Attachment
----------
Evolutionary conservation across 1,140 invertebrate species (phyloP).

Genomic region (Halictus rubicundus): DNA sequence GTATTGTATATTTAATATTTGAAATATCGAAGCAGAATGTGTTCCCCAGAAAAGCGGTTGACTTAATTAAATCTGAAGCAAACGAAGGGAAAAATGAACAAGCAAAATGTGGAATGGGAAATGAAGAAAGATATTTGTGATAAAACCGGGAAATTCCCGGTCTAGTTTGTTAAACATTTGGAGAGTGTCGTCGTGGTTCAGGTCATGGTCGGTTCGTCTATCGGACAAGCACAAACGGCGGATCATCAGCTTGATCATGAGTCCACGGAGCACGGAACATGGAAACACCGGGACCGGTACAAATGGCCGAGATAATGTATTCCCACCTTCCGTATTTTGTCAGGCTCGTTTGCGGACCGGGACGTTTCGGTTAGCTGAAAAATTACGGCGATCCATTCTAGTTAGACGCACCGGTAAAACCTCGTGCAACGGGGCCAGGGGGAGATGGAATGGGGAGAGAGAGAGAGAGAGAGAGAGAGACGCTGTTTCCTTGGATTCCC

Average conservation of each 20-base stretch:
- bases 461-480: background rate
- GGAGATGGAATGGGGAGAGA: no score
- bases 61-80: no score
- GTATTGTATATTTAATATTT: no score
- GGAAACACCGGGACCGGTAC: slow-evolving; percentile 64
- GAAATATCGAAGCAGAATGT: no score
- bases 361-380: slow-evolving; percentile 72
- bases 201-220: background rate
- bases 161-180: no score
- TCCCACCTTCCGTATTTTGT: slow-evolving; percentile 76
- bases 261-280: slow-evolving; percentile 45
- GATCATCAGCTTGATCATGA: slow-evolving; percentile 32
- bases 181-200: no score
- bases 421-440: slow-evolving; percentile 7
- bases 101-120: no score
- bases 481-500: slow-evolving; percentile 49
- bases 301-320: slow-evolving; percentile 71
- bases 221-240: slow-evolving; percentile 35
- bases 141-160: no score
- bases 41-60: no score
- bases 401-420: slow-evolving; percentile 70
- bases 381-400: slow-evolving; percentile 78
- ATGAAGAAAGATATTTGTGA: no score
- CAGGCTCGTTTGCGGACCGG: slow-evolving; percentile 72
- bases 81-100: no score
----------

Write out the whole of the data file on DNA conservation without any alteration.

Evolutionary conservation across 1,140 invertebrate species (phyloP).

Genomic region (Halictus rubicundus): DNA sequence GTATTGTATATTTAATATTTGAAATATCGAAGCAGAATGTGTTCCCCAGAAAAGCGGTTGACTTAATTAAATCTGAAGCAAACGAAGGGAAAAATGAACAAGCAAAATGTGGAATGGGAAATGAAGAAAGATATTTGTGATAAAACCGGGAAATTCCCGGTCTAGTTTGTTAAACATTTGGAGAGTGTCGTCGTGGTTCAGGTCATGGTCGGTTCGTCTATCGGACAAGCACAAACGGCGGATCATCAGCTTGATCATGAGTCCACGGAGCACGGAACATGGAAACACCGGGACCGGTACAAATGGCCGAGATAATGTATTCCCACCTTCCGTATTTTGTCAGGCTCGTTTGCGGACCGGGACGTTTCGGTTAGCTGAAAAATTACGGCGATCCATTCTAGTTAGACGCACCGGTAAAACCTCGTGCAACGGGGCCAGGGGGAGATGGAATGGGGAGAGAGAGAGAGAGAGAGAGAGAGACGCTGTTTCCTTGGATTCCC

Average conservation of each 20-base stretch:
- bases 461-480: background rate
- GGAGATGGAATGGGGAGAGA: no score
- bases 61-80: no score
- GTATTGTATATTTAATATTT: no score
- GGAAACACCGGGACCGGTAC: slow-evolving; percentile 64
- GAAATATCGAAGCAGAATGT: no score
- bases 361-380: slow-evolving; percentile 72
- bases 201-220: background rate
- bases 161-180: no score
- TCCCACCTTCCGTATTTTGT: slow-evolving; percentile 76
- bases 261-280: slow-evolving; percentile 45
- GATCATCAGCTTGATCATGA: slow-evolving; percentile 32
- bases 181-200: no score
- bases 421-440: slow-evolving; percentile 7
- bases 101-120: no score
- bases 481-500: slow-evolving; percentile 49
- bases 301-320: slow-evolving; percentile 71
- bases 221-240: slow-evolving; percentile 35
- bases 141-160: no score
- bases 41-60: no score
- bases 401-420: slow-evolving; percentile 70
- bases 381-400: slow-evolving; percentile 78
- ATGAAGAAAGATATTTGTGA: no score
- CAGGCTCGTTTGCGGACCGG: slow-evolving; percentile 72
- bases 81-100: no score